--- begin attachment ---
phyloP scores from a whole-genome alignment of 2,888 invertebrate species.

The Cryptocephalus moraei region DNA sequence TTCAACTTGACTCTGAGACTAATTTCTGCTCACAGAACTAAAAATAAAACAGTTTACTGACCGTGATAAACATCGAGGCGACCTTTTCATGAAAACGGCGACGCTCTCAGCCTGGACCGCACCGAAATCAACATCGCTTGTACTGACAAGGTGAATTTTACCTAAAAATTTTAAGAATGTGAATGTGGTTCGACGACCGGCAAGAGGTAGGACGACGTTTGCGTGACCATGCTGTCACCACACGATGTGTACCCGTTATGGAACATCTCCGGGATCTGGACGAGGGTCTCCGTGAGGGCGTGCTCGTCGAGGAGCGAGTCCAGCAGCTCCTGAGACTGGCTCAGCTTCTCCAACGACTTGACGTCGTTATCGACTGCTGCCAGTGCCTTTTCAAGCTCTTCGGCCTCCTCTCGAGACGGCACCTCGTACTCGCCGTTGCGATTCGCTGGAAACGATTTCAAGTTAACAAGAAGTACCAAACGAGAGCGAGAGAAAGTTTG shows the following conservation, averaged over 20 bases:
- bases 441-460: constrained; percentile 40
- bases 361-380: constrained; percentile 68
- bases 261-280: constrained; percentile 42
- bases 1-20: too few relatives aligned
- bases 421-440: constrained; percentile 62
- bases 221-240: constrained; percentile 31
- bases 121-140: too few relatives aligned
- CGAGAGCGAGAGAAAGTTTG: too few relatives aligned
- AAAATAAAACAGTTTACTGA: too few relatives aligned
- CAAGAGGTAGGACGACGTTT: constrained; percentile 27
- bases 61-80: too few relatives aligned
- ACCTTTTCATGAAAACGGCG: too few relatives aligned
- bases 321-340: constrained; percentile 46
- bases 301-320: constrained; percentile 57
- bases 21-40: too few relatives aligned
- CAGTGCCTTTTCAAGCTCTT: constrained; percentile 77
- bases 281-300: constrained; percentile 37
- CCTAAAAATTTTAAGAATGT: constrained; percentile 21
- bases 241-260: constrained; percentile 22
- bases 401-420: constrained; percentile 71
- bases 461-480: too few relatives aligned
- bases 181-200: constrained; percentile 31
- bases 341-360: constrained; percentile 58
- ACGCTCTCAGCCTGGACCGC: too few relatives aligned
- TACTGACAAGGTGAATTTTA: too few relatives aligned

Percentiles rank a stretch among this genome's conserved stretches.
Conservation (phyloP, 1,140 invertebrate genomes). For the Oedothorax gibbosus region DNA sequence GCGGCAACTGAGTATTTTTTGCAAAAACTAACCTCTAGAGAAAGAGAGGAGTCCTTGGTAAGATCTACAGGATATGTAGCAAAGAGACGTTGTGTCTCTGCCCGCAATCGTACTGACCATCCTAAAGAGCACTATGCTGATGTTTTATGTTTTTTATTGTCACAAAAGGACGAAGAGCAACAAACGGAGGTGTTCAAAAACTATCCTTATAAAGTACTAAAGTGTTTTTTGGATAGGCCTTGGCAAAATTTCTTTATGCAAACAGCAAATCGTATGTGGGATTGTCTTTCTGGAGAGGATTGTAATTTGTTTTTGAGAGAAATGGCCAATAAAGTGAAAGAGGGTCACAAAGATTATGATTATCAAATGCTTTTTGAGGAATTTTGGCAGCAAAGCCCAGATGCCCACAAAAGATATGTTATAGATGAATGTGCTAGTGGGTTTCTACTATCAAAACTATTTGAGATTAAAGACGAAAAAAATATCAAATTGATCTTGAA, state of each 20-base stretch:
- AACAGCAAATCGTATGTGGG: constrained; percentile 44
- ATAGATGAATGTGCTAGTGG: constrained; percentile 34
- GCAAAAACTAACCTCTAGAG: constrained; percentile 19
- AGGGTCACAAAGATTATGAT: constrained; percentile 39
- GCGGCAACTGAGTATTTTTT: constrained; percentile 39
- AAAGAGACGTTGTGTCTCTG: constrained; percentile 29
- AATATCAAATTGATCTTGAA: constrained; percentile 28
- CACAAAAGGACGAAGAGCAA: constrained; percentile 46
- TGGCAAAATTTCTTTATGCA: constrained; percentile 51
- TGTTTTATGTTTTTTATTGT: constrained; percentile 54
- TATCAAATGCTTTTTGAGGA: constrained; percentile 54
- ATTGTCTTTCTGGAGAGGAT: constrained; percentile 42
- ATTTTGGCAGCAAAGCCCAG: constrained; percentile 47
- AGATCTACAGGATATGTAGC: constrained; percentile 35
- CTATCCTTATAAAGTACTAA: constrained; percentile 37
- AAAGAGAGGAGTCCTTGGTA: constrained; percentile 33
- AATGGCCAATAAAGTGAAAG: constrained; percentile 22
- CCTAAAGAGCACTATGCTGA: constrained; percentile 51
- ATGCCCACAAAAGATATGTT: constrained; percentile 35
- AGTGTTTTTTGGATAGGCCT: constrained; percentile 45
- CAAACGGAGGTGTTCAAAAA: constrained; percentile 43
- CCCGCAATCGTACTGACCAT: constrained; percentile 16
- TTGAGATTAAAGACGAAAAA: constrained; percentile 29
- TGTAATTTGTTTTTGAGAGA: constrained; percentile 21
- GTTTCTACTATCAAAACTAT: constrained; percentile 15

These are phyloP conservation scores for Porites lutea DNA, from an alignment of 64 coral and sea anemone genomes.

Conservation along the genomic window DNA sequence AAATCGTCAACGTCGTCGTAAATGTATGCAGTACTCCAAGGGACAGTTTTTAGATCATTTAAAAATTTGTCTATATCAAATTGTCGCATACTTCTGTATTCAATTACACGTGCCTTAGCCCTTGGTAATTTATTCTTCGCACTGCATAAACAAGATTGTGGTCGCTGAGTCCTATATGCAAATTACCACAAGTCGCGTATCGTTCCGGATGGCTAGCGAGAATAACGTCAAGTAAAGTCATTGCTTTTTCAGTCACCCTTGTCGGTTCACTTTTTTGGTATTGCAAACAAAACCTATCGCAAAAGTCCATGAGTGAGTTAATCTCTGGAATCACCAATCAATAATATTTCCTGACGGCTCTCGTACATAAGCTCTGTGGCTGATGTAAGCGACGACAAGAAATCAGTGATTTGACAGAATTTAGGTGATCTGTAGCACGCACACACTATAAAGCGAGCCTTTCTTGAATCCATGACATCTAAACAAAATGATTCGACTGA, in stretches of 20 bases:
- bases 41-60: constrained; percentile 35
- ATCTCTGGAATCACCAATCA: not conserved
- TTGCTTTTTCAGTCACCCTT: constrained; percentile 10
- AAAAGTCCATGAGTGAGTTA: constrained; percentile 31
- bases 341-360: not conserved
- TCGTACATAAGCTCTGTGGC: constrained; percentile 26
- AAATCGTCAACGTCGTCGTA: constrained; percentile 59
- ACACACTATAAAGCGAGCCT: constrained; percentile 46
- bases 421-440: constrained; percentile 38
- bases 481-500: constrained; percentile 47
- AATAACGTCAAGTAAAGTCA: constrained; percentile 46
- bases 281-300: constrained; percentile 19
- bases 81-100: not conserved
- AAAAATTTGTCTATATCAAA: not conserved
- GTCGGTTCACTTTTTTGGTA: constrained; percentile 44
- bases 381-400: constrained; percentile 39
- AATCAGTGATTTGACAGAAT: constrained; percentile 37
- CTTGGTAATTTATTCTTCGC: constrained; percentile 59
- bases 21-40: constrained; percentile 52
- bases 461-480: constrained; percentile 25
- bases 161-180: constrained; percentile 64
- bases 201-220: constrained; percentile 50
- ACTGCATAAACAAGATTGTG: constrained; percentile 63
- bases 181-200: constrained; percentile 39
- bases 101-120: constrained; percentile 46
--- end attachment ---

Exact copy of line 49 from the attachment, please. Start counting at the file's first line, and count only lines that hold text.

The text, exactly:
- AGTGTTTTTTGGATAGGCCT: constrained; percentile 45